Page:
Morrell Science Center
Completed in 2001, the Morrell Science Center is one of the newest buildings on campus. The Chemistry department is housed on the second floor. The Biology department is located on the first and ground floors. Morrell is linked to the adjacent Roger Bacon Hall via two enclosed walkways, one of the first floor and another on the second.
General Biology Lab
Teaching labs such as this one feature several smaller tables where students often work in teams to complete experiments. Two additional cabinets (foreground) are used for demonstration materials. Over the two semesters of general biology, lab exercises focus on the basic principles of biology including evolution, cellular/molecular biology, genetics, and the diversity of life.
Second General Biology Lab
Our second general biology lab is the mirror image of the first. Why do we need two labs? At Siena, class sizes are small and this includes introductory courses. We typically have well over 100 students enrolled in our general biology courses, but each lab section will have 18 students or less. Each lab is taught by a faculty member. There are no teaching assistants.
General Biology Prep Room
Each of our main teaching laboratories is flanked by support spaces. These include rooms used to prepare, equipment and other materials in support of the teaching activities taking place in the main lab. The Departments full-time technician spends much of her time in this room, assisting faculty in "prepping" general biology labs.
Down the hall a few steps from the general biology labs is our recitation room. This multipurpose space is equipped with a computer projection system. It serves as a satellite facility for teaching labs – students may use the computers to analyze data, work on group projects, or perform computer simulations/web-searches under direction of faculty. It also is used for meetings and some small classes. Computers along the side are available for student use when no class is in session. Note that biology majors have access to Morrell and Roger Bacon 24/7
Cell Biology Lab
Each fall semester, six sections of Cell Biology for sophomore biology majors run in this laboratory. Students perform experiments to stain and identify cell organelles, isolate proteins by electrophoresis, fractionate cellular components by differential centrifugation, and measure enzyme function in mitochondria and chloroplasts. In the spring semester, one or more upper level courses are taught here. In Microbiology, students isolate microorganisms and culture them on various media to determine their morphological and physiological characteristics. Students also conduct more advanced experiments to reveal the biological activities of bacteria and other microorganisms. In Plant Physiology, investigate plant water relations, photosynthesis and metabolism and how plants respond to changes in their environment.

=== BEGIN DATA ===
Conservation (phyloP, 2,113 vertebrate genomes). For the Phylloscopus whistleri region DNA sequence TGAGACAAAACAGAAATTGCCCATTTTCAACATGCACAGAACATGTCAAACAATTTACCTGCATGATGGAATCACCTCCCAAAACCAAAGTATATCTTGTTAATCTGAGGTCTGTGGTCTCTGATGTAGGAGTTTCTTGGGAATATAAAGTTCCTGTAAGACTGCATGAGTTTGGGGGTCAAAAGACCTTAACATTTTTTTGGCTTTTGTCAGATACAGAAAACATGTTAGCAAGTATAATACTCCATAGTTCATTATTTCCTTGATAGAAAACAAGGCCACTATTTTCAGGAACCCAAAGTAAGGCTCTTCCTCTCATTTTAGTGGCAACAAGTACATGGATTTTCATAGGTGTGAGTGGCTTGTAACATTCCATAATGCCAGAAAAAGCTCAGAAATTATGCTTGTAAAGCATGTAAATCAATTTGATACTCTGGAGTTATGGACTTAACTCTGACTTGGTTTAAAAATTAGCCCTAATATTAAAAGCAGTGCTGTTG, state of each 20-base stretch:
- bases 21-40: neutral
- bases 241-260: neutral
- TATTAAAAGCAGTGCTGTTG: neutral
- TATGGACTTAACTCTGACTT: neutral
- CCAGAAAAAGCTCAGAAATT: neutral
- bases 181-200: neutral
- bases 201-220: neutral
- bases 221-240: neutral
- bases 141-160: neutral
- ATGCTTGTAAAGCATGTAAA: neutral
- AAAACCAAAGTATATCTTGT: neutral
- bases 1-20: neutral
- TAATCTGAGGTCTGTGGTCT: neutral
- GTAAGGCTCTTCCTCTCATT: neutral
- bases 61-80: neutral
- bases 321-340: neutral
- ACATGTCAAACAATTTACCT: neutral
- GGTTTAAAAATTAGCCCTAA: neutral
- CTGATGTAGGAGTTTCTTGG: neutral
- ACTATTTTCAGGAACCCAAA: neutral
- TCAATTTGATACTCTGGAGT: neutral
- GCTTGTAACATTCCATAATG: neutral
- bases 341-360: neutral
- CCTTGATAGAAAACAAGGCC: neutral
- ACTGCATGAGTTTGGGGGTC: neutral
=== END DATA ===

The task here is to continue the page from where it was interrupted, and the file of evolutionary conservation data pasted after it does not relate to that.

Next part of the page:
This multipurpose facility supports fluorescence microscopy projects for Cell Biology as well as a host of other experiments requiring advanced microscopy methods. The room also functions as a "digital darkroom" to support both teaching and research needs.
This room allows students and faculty to carry out experiments requiring sterile conditions. The facility features two laminar-flow hoods (large unit to the left) and CO2 and other incubators for growing cultured cells under tightly controlled conditions.
In the biochemistry lab, students first learn basic techniques for isolation of proteins and analysis of enzyme kinetics. This is followed by a long term project in which student teams purify a protein using chromatography and gel-electrophoresis equipment. Another lab course that might be scheduled for this room is Molecular Biology, in which a variety of sophisticated equipment and advanced techniques are used to isolate, clone and express genes from both bacteria and mammalian cells.
Cell/Molecular Prep Room
This multipurpose support room is located adjacent to the biochemistry lab. It contains equipment to support both teaching and research in cellular and molecular biology. The equipment list includes a scintillation counter, table-top ultracentrifuge, transilluminator, shaking water baths, microbalances, pH meters, UV/VIS spectrophotometers, and miscellaneous electrophoresis, chromatography, and protein assay equipment.
Heavy Equipment Room
This room contains some of the larger pieces of equipment used in cellular and molecular biology. In this view, you can see two large centrifuges. In the far corner is a refrigerated unit used extensively (and that means by students) in the cell biology course. The other unit (foreground) is an ultracentrifuge used to separate organelles, proteins, and nucleic acids. The other end of the room contains a pair of –80 C freezers used to store laboratory chemicals, e.g. proteins and nucleic acids, that require ultralow temperatures to remain stable.
This departmental support room contains an autoclave for sterilizing glassware and solutions used in tissue culture, microbiology, and other applications. It also has a dishwasher and sink.